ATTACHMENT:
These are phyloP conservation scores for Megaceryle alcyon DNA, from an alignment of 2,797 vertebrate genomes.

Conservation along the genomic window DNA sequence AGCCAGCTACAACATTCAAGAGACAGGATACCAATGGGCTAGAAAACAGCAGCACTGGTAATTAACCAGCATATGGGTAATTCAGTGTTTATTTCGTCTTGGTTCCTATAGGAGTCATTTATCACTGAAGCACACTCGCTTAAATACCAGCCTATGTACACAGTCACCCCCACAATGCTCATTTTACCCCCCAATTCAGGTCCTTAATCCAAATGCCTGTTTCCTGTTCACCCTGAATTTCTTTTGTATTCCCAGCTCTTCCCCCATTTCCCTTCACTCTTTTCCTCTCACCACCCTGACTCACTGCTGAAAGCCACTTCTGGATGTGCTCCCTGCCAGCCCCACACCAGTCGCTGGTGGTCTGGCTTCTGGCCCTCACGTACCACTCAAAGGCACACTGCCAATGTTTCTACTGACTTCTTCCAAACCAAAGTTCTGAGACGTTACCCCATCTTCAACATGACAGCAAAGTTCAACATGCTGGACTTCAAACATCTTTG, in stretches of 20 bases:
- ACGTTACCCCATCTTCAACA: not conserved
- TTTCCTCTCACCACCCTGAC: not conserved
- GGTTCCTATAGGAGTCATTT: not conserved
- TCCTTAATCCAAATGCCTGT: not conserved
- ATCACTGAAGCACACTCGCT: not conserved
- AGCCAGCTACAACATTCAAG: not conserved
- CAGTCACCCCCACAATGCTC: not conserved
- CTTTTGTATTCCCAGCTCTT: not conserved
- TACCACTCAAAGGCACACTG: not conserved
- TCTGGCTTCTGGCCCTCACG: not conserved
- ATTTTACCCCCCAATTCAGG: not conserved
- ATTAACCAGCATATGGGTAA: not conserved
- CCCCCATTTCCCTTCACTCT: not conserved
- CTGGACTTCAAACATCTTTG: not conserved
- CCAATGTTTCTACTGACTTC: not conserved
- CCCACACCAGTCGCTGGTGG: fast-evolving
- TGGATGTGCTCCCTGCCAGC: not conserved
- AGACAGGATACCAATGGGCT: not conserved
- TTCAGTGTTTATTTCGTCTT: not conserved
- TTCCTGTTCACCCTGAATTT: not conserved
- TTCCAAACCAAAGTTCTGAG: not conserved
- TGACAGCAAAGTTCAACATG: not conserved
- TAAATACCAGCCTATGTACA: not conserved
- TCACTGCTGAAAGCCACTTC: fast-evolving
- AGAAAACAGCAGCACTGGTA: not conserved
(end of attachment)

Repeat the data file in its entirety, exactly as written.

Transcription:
These are phyloP conservation scores for Megaceryle alcyon DNA, from an alignment of 2,797 vertebrate genomes.

Conservation along the genomic window DNA sequence AGCCAGCTACAACATTCAAGAGACAGGATACCAATGGGCTAGAAAACAGCAGCACTGGTAATTAACCAGCATATGGGTAATTCAGTGTTTATTTCGTCTTGGTTCCTATAGGAGTCATTTATCACTGAAGCACACTCGCTTAAATACCAGCCTATGTACACAGTCACCCCCACAATGCTCATTTTACCCCCCAATTCAGGTCCTTAATCCAAATGCCTGTTTCCTGTTCACCCTGAATTTCTTTTGTATTCCCAGCTCTTCCCCCATTTCCCTTCACTCTTTTCCTCTCACCACCCTGACTCACTGCTGAAAGCCACTTCTGGATGTGCTCCCTGCCAGCCCCACACCAGTCGCTGGTGGTCTGGCTTCTGGCCCTCACGTACCACTCAAAGGCACACTGCCAATGTTTCTACTGACTTCTTCCAAACCAAAGTTCTGAGACGTTACCCCATCTTCAACATGACAGCAAAGTTCAACATGCTGGACTTCAAACATCTTTG, in stretches of 20 bases:
- ACGTTACCCCATCTTCAACA: not conserved
- TTTCCTCTCACCACCCTGAC: not conserved
- GGTTCCTATAGGAGTCATTT: not conserved
- TCCTTAATCCAAATGCCTGT: not conserved
- ATCACTGAAGCACACTCGCT: not conserved
- AGCCAGCTACAACATTCAAG: not conserved
- CAGTCACCCCCACAATGCTC: not conserved
- CTTTTGTATTCCCAGCTCTT: not conserved
- TACCACTCAAAGGCACACTG: not conserved
- TCTGGCTTCTGGCCCTCACG: not conserved
- ATTTTACCCCCCAATTCAGG: not conserved
- ATTAACCAGCATATGGGTAA: not conserved
- CCCCCATTTCCCTTCACTCT: not conserved
- CTGGACTTCAAACATCTTTG: not conserved
- CCAATGTTTCTACTGACTTC: not conserved
- CCCACACCAGTCGCTGGTGG: fast-evolving
- TGGATGTGCTCCCTGCCAGC: not conserved
- AGACAGGATACCAATGGGCT: not conserved
- TTCAGTGTTTATTTCGTCTT: not conserved
- TTCCTGTTCACCCTGAATTT: not conserved
- TTCCAAACCAAAGTTCTGAG: not conserved
- TGACAGCAAAGTTCAACATG: not conserved
- TAAATACCAGCCTATGTACA: not conserved
- TCACTGCTGAAAGCCACTTC: fast-evolving
- AGAAAACAGCAGCACTGGTA: not conserved